Monday, February 21, 2011

One Planet; Two Futures

If you've been reading this blog in the last few months, you know I've been focusing many of my cult-movie reviews on dystopian science fiction films (Z.P.G., THX-1138, Zardoz, Mad Max Beyond Thunderdome, and Gattaca, so far).

The reason?  Well, the mysteries of the future endlessly fascinate, don't they?   Two roads diverge before us, and we cannot travel both, to paraphrase the poet Robert Frost.

In that spirit of curiosity about the shape of things to come, I read two very intriguing news stories this morning about humanity's possible future.

One article portrays a rather grim future, where income disparity grows worse and food supplies run scarce (Soylent Green?). 

The other gazes at the next (mostly-positive) step in human evolution, perhaps: "Singularity" (which is also a term from the 1990s series, Dark Skies, by the way.).

Here's the link to the grimmer of the two future stories, titled: "Planet could be 'unrecognizable' by 2050, experts say."  And here's a snippet:

"...a growing, more affluent population competing for ever scarcer resources could make for an "unrecognizable" world by 2050, researchers warned at a major US science conference Sunday.

The United Nations has predicted the global population will reach seven billion this year, and climb to nine billion by 2050, "with almost all of the growth occurring in poor countries, particularly Africa and South Asia," said John Bongaarts of the non-profit Population Council.

To feed all those mouths, "we will need to produce as much food in the next 40 years as we have in the last 8,000," said Jason Clay of the World Wildlife Fund at the annual meeting of the American Association for the Advancement of Science (AAAS).

"By 2050 we will not have a planet left that is recognizable" if current trends continue, Clay said.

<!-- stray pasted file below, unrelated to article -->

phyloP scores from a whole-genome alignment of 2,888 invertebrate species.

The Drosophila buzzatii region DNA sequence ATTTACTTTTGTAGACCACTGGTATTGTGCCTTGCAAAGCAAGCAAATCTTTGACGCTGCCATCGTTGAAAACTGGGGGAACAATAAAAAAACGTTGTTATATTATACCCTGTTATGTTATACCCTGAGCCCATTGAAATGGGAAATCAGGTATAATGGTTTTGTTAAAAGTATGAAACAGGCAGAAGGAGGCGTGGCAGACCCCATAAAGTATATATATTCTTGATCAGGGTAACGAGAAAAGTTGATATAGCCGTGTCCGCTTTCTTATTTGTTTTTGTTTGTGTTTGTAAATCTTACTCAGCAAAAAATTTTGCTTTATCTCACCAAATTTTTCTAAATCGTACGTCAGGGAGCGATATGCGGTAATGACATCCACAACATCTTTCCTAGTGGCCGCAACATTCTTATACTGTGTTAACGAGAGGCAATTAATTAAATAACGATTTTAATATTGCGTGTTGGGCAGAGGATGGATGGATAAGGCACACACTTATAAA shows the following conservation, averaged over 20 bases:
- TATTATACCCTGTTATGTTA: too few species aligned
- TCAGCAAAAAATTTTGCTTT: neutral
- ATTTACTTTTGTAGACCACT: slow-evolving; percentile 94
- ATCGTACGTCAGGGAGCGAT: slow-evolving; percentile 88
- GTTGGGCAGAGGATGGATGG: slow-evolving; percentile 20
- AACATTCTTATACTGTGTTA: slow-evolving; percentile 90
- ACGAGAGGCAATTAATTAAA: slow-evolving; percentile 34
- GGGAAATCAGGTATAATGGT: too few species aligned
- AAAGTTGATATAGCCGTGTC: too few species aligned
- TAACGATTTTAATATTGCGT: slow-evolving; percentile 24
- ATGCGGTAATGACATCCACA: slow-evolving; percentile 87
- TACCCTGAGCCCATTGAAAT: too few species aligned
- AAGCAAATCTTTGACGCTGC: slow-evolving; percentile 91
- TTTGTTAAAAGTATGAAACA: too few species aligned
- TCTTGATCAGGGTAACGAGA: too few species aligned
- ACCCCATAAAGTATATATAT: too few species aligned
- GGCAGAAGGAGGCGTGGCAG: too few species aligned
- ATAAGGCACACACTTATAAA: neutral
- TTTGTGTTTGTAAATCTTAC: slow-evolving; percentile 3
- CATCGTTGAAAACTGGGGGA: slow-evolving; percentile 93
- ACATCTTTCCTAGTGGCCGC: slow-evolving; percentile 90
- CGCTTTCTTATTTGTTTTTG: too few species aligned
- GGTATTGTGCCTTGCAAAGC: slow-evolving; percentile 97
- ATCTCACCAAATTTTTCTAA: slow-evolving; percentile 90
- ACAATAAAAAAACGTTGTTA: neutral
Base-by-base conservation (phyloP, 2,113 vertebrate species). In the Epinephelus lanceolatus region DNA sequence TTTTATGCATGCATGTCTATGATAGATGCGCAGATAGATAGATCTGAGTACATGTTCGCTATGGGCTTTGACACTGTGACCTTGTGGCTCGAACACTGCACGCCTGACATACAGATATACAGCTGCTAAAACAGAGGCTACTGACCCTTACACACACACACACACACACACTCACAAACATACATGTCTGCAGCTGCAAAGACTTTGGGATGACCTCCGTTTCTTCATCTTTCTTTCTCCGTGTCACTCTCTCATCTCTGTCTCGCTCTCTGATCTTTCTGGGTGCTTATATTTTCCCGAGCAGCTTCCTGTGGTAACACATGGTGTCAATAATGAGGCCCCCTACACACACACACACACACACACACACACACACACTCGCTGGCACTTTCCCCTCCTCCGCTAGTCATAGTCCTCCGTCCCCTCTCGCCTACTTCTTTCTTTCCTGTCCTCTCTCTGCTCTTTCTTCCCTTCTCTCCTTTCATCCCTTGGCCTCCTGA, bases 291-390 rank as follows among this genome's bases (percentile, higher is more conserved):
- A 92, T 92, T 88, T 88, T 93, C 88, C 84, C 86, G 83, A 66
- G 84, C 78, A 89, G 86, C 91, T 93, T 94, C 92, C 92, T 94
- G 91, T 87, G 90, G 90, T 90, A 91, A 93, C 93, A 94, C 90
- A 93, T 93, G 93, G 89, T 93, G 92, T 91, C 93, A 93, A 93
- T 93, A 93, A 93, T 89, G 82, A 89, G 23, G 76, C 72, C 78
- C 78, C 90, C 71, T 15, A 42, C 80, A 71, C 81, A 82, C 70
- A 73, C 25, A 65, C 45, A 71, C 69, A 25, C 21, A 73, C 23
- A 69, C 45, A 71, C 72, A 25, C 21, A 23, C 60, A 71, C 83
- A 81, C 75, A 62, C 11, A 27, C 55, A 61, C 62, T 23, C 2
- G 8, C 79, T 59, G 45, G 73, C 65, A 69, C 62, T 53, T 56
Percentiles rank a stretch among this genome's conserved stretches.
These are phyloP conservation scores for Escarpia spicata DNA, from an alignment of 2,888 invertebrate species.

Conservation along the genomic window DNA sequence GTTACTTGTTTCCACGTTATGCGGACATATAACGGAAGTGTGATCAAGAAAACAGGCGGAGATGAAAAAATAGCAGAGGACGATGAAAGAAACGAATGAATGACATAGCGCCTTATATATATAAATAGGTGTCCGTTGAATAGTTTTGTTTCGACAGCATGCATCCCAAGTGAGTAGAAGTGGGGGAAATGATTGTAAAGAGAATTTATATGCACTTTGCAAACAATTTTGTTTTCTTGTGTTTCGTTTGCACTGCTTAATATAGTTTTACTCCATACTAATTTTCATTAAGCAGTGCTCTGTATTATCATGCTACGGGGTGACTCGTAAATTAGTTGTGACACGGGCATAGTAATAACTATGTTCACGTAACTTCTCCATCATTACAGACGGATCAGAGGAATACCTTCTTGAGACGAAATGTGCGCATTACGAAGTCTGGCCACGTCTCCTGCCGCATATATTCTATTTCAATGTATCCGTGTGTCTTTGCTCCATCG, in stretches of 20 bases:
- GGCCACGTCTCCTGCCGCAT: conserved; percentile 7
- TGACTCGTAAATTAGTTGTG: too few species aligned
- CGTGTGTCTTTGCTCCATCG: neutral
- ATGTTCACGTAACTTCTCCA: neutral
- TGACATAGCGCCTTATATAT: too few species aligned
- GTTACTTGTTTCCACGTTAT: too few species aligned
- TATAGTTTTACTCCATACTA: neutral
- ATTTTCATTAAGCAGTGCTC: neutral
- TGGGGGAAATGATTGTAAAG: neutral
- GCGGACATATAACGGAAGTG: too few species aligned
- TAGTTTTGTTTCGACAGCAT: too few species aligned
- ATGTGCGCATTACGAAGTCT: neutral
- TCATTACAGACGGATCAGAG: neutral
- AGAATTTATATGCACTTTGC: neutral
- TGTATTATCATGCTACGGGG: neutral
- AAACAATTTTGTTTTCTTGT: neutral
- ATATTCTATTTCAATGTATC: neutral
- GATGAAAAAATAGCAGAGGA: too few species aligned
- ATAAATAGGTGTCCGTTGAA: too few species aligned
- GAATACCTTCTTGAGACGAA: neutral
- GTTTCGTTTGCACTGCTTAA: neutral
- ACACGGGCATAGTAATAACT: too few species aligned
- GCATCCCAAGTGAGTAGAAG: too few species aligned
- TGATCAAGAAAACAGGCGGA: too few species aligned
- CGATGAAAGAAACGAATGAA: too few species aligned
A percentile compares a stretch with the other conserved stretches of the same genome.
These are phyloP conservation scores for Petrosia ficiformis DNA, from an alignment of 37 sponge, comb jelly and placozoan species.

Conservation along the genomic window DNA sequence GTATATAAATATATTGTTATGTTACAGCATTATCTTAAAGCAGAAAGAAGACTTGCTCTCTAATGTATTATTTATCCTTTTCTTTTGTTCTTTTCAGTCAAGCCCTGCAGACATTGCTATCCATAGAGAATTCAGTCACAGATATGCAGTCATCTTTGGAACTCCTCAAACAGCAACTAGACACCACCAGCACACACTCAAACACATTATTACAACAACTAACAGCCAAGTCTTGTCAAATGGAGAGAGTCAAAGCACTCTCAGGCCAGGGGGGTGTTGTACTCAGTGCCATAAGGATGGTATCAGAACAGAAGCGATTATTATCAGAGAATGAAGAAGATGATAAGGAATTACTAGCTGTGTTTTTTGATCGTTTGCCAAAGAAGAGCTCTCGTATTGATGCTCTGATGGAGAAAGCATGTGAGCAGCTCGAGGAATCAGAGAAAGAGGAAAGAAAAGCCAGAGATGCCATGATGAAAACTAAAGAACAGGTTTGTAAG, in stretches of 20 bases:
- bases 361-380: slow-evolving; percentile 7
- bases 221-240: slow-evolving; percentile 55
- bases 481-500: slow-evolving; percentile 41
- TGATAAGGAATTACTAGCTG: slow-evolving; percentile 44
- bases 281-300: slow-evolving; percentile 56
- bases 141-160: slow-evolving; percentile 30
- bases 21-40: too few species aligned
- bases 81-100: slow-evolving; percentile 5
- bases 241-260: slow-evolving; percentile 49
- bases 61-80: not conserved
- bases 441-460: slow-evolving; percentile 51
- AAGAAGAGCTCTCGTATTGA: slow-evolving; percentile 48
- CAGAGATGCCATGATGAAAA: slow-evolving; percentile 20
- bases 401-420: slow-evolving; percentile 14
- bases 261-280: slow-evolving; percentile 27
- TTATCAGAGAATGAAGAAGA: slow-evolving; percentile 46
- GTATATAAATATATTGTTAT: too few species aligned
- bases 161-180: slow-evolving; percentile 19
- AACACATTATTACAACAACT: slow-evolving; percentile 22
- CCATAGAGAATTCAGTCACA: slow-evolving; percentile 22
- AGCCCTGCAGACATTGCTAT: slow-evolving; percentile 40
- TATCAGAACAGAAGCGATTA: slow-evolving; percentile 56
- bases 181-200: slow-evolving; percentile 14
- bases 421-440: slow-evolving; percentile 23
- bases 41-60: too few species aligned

And here's the link to a Time Magazine story I read via Andrew Sullivan's blog.  It is titled "2045: The Year Man Becomes Immortal" and it lays out an amazing, optimistic vision involving man's ability to purposefully re-shape his world; and even his mortality:

"It's impossible to predict the behavior of these smarter-than-human intelligences with which (with whom?) we might one day share the planet, because if you could, you'd be as smart as they would be. But there are a lot of theories about it. Maybe we'll merge with them to become super-intelligent cyborgs, using computers to extend our intellectual abilities the same way that cars and planes extend our physical abilities. Maybe the artificial intelligences will help us treat the effects of old age and prolong our life spans indefinitely. Maybe we'll scan our consciousnesses into computers and live inside them as software, forever, virtually. Maybe the computers will turn on humanity and annihilate us. The one thing all these theories have in common is the transformation of our species into something that is no longer recognizable as such to humanity circa 2011. This transformation has a name: the Singularity."

So will the wonders of Singularity transform us all into immortal beings in 2045? Or will we be crowding public squares for scraps of leftover food in 2050?

Being that we have but one planet here, we cannot travel both routes. Is it in our hands, I wonder, to choose?  Or has our trajectory already been fixed?

Today I'll hope for the Singularity scenario, and ponder Robert Frost again, who notes in "Our Hold on the Planet" that if you take nature altogether since time begain -- including human nature, in peace and war -- that it "must be a little more in favor of man (say one percent or so...)."

Let's hope so.


  1. Perhaps another option exists. The possibility of other possible outcomes is certainly viable.